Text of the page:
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Surf-Age Nuggets Box set
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Customers Who Bought This Item Also Bought
(2012/RockBeat) 104 trash & twang instrumentals 1959-66. 29x15cm Digi- book of track by track comments and rare memorabilia (color and b&w).
Doheny Run - VELVETONES
Sheba - SHAN-TONES
Jack The Ripper - VALIANTS
Echo - VAQUEROS
Scrub Bucket - McCOY, Johnny & CYCLONES
Moment Of Truth - SURF TEENS
Night Ride - RAMRODS
Earthquake - EMERALDS
Sufer's Fright - RUNABOUTS
Slaughter On 10th Ave. - AVENGERS VI
X-L3 - PHANTOMS
Moon RElay - VISTAS
Mr. Custer Stomp - SCOUTS
The Breeze & I - VIBRANT
Batman (Freefalling) - 4 OF US
Pink Dominos - CRESCENTS & CHIYO
Mustang - PACE-SETTERS
Don't Call Me Fly Face - REEKERS
Garden Of Eden (Part 2) - LINCOLN TRIO
Jungle Fever - DALE, Dick & HIS DELTONES
80 Ft. Wave - VAQUEROS
Minor Chaos - ROWE, Steve & FURYS
Cloudburst - KAN DELLS
1963 - KHJ RADIO JINGLE
Quasimoto - ROAD RUNNERS
Miserlou - EMOTIONALS
The Cruel Sea - REVELAIRS
Kick Out - SAFARIS
Mr. X - VELVETONES
The Marauder - ROBIN & THE 3 HOODS
Vox Instruments Radio Commercial
Turn On - ROCK-A-SHAYS
Windy & Warm - TRAVELERS
Cozimotto - VULCANES
Scandal - KING ROCK & KNIGHTS
Hanging Five - REVELIERS
Scramble - HOLLYWOODS
Madalena - MOCKERS
Loophole - ROYAL COACHMEN
Flip Side - CLAYTON, Rich & RUMBLES
Snake Eyes - LOSERS
Scorpion - CARNATIONS
Rockin' Fury - GESTICS
Commercial - PIPELINE PETE
Pipeline '66' - RON-DE-VOO'S
Side-Swiped - TORQUETTS
Sinner - SINDERS
One Pine Box - ROYAL FLAIRS
Nautiloid Reef - NAUTILOIDS
Surfing Soft Drink Commercial
BaTmoBILE - SQUIRES
Road Runnah - ROAD RUNNERS
'502' (Like Getting Pinched On A 502...
Top Customer Reviews
This set as the title indicates contains 100+ tracks of ultra-obscure early to mid-60's surf instrumentals mostly beautifully mastered from existing vinyl copies (many of these were pressed in tiny runs 50-odd years (!) ago and so the sound quality, especially the lack of pop'n'crackle represents a truly amazing job by the mastering engineer). This is surf and so reverb and more reverb is the order of the day but the variety is actually quite surprising with a few atmospheric ballads, raw & rocking proto garage, evil-sounding Arabian influenced modal melodies and your classic fast chugging, gurgling surf sound. All good, much is amazing and almost certainly nothing you've heard before unless you lived in Cali in the early '60s!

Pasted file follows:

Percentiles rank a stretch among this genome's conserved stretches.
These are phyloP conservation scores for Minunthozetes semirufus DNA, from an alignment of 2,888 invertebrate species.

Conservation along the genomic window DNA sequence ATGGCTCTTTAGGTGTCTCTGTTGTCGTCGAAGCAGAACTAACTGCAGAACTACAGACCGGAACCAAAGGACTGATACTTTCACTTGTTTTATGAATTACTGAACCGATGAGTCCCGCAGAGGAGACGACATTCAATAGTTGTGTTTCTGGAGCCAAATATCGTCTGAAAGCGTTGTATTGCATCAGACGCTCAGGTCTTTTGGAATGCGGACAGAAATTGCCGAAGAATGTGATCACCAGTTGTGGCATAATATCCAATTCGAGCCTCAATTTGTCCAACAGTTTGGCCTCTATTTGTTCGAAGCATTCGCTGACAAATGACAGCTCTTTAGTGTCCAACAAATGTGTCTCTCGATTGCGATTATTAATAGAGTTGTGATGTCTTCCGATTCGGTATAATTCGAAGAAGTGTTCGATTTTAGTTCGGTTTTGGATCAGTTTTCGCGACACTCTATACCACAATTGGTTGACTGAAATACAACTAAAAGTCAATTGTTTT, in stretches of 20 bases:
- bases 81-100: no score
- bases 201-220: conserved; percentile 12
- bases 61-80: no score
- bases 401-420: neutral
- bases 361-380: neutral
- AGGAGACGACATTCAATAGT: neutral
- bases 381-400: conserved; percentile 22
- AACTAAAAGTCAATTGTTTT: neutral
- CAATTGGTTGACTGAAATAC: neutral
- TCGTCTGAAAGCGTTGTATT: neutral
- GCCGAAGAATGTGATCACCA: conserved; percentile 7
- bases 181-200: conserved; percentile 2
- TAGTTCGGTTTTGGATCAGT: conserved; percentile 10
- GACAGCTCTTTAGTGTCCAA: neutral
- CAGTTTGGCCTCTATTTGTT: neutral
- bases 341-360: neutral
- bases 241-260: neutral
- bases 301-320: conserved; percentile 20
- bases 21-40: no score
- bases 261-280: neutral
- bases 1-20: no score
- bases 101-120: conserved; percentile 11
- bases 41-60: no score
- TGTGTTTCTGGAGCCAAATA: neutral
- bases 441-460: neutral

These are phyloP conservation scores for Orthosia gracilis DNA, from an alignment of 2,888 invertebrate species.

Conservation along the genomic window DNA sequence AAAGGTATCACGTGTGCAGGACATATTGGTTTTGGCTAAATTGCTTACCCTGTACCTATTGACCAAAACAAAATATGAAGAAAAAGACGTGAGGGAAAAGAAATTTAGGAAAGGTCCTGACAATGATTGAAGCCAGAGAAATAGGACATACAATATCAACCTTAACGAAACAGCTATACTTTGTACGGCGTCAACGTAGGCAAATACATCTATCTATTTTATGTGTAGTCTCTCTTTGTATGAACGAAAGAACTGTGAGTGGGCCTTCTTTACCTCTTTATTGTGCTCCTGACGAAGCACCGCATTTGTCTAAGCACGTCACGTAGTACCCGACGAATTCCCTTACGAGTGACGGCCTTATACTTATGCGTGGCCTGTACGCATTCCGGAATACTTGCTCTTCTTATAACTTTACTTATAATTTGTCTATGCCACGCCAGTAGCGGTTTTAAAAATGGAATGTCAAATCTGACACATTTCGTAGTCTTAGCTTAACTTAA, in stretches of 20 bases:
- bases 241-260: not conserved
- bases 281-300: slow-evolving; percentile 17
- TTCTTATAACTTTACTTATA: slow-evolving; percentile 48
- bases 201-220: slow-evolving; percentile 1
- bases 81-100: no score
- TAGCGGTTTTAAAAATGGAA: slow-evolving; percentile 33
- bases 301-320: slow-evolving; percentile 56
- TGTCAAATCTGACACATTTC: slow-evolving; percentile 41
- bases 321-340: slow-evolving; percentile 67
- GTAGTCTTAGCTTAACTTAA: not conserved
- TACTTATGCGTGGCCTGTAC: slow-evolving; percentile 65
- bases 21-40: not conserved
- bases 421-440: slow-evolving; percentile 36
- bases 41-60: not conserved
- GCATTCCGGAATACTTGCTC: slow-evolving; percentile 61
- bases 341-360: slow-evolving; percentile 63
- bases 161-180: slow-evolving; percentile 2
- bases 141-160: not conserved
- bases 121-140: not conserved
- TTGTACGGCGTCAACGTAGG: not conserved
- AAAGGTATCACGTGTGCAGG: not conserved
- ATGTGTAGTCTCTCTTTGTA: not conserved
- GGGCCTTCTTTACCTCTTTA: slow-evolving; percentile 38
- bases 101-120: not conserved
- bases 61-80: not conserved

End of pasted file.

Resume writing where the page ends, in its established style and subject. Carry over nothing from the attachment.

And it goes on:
In addition there are a few advertising jingles interwoven into the set, some of which are almost wistful in bringing to life a long-gone era and some are plain hilarious such as the one for Vox. Finally the booklet really brings to mind the salad days of Rhino Records and Rockbeat have really excelled themselves with loving introductions from Mike Campbell [Heartbreakers] & Chris Isaak, then info on all the bands represented with plenty of pics including tonnes of evocative advertising and other ephemera.
In conclusion, the best box-set this year no argument ---- treat yourself.
Most Helpful Customer Reviews on Amazon.com (beta)
Collectors will have come across some of this music (some are familiar to me), either the version heard here or by another band. But the majority will be new to many fans. The most well known names here are Dick Dale (one track), Bobby Fuller (before The Bobby Fuller Four), the jazz trumpeter Shorty Rogers (Calvin Cool & The Surf Knobs), who was behind the album by this group, and The Mosriters, three quarters of the group consisted of the well known rhythm section of Jimmy Johnson-guitar, Roger Hawkins-drums, and David Hood-bass. The rest of the bands were filled with players who you've probably never heard of-which is a good thing. Besides California, bands from places like Coaldale, Penn., or New Mexico, Alabama, Wisconsin, North Dakota, Illinois, Ohio, New York City, and other states, all made surf music, and are represented by some great music.